Clinical Features

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The clinical manifestations of chronic adrenal insufficiency develop gradually with subtle signs and symptoms that provide a diagnostic challenge. The clinical presentation of Addison's disease can be explained on the basis of a deficiency of cortisol and aldosterone and a lack of feedback suppression of ACTH and MSH.

Cortisol deficiency manifests clinically with anorexia, nausea, vomiting, lethargy, hypoglycemia with fasting, and inability to withstand even minor stresses without shock. The ability to excrete a free water load is also impaired and can lead to water intoxication. Lack of aldosterone results in impaired ability to conserve sodium and excrete potassium. The patient with aldosterone deficiency presents with sodium depletion, dehydration, hypotension, postural syncope, and decreased cardiac size and output. Renal blood flow is decreased, and azotemia may develop. Hyperkalemia is commonly seen but rarely is severe. Lack of suppression of ACTH and MSH secretion occurs because of deficient cortisol levels and results in increased pigmentation.

The overall clinical picture of a patient with Addison's disease is that of one who is weak and lethargic, with loss of vigor, and fatigue on exertion. The patient may have a feeble tachycardic pulse. Postural hypotension and syncope are common. In spite of hypotension, the extremities usually remain warm. Heart sounds may be soft or almost inaudible on auscultation.

Gastrointestinal symptoms are a prominent feature of chronic adrenal insufficiency and include anorexia, nausea, vomiting, weight loss, abdominal pain, and sometimes diarrhea.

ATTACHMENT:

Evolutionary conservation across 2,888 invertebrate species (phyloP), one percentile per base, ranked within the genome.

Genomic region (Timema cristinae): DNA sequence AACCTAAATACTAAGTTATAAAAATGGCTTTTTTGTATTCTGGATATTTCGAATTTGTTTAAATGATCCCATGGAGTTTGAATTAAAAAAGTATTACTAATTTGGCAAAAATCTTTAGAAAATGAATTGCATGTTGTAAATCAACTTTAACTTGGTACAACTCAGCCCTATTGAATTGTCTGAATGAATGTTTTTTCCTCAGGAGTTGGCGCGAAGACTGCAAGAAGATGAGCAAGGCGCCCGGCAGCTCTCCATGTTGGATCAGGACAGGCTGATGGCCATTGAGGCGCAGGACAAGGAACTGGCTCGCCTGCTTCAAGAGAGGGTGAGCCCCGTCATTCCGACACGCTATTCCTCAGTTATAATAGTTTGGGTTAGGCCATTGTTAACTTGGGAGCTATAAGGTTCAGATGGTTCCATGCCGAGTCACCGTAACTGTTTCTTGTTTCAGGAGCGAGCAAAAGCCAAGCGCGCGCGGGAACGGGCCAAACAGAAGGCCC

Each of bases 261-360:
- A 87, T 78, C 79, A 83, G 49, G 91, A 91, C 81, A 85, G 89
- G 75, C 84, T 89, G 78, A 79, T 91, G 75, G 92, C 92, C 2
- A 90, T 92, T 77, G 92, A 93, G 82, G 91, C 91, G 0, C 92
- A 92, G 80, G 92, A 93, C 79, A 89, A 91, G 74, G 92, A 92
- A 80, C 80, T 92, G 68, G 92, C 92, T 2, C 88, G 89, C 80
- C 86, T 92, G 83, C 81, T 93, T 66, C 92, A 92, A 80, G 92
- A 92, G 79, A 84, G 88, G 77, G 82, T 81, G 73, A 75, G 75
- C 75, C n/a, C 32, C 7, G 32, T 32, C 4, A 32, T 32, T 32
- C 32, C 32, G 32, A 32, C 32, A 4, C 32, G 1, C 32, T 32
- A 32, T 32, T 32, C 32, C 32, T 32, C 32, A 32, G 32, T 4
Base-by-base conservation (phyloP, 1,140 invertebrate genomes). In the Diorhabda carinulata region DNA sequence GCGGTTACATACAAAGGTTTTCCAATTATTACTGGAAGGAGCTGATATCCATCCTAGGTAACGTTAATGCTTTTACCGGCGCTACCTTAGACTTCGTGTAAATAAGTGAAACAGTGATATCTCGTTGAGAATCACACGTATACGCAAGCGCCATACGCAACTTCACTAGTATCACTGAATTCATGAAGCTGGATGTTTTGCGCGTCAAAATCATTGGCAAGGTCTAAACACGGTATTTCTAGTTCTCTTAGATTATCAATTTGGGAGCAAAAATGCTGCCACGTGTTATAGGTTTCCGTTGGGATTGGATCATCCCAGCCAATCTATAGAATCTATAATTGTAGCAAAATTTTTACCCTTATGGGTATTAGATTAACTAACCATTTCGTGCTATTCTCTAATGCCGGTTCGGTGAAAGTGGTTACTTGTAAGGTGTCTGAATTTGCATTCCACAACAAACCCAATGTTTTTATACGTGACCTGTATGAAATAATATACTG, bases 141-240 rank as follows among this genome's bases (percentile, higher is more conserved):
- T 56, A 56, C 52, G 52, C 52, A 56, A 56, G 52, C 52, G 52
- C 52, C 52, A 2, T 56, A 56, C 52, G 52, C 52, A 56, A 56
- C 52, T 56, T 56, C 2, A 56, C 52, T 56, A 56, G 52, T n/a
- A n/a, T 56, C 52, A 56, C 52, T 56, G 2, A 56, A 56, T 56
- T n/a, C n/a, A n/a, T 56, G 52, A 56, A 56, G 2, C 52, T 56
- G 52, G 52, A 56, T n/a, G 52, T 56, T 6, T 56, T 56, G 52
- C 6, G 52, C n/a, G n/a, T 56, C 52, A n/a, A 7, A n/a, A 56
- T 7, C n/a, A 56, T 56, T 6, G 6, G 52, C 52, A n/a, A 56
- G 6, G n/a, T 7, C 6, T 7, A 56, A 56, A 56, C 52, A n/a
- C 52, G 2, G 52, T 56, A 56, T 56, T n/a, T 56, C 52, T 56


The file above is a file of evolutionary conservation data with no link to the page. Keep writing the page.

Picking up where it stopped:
Cutaneous manifestations of Addison's disease include increased brownish pigmentation over exposed body areas such as the face, neck, arms, and dorsum of the hands, and over friction or pressure points such as the elbows, knees, fingers, toes, and nipples. Pigmentation of mucous membranes, darkening of nevi and hair, and longitudinal pigmented bands in the nails may be seen. Vitiligo, mucocutaneous candidiasis, and alopecia may occur with Addison's disease that has an autoimmune cause. Women with Addison's disease may exhibit decreased growth of axillary and pubic hair because of adrenal androgen deficiency. This is not seen in men because of adequate testicular androgen.

Mentally these patients vary from alert to confused. Unconsciousness is rare unless the condition is preterminal. The sensory modalities of taste, olfaction, and hearing may be increased. Hyperkalemic paralysis is a rare, emergent complication of adrenal insufficiency; the patient presents with a rapidly ascending muscular weakness which leads to flaccid quadriplegia. Treatment of this complication consists of the intravenous administration of glucose and insulin or bicarbonate.

LABORATORY The usual laboratory findings in patients with primary adrenal insufficiency include hyponatremia, hyperkalemia, hypoglycemia, and azotemia. Hyponatremia is usually mild to moderate, and severe hyponatremia (<120 mEq/L) is rare. Hyperkalemia is usually mild, and the potassium level rarely exceeds 7 mEq/L. Initial potassium levels may be normal or low if protracted vomiting has occurred. Rarely, hyperkalemia may be severe and cause cardiac dysrhythmia or paralysis.

Hypoglycemia is infrequent in adults with chronic adrenal insufficiency in the absence of infection, fever or alcohol ingestion. Moderate elevation of the blood urea nitrogen (BUN) level may occur because of dehydration secondary to aldosterone deficiency. Azotemia is usually reversible with rehydration.

Electrocardiographic changes include flat or inverted I waves, a prolonged QI interval, low voltage, a prolonged PR or QRS interval, and a depressed SI segment. Ihe ECG changes reflective of hyperkalemia may also be present. Ihe chest x-ray film may show a small, narrow cardiac silhouette due to decreased intravascular volume. A flat plate film of the abdomen may show adrenal calcification, which is most commonly due to tuberculosis but may occur with infection or hemorrhage.

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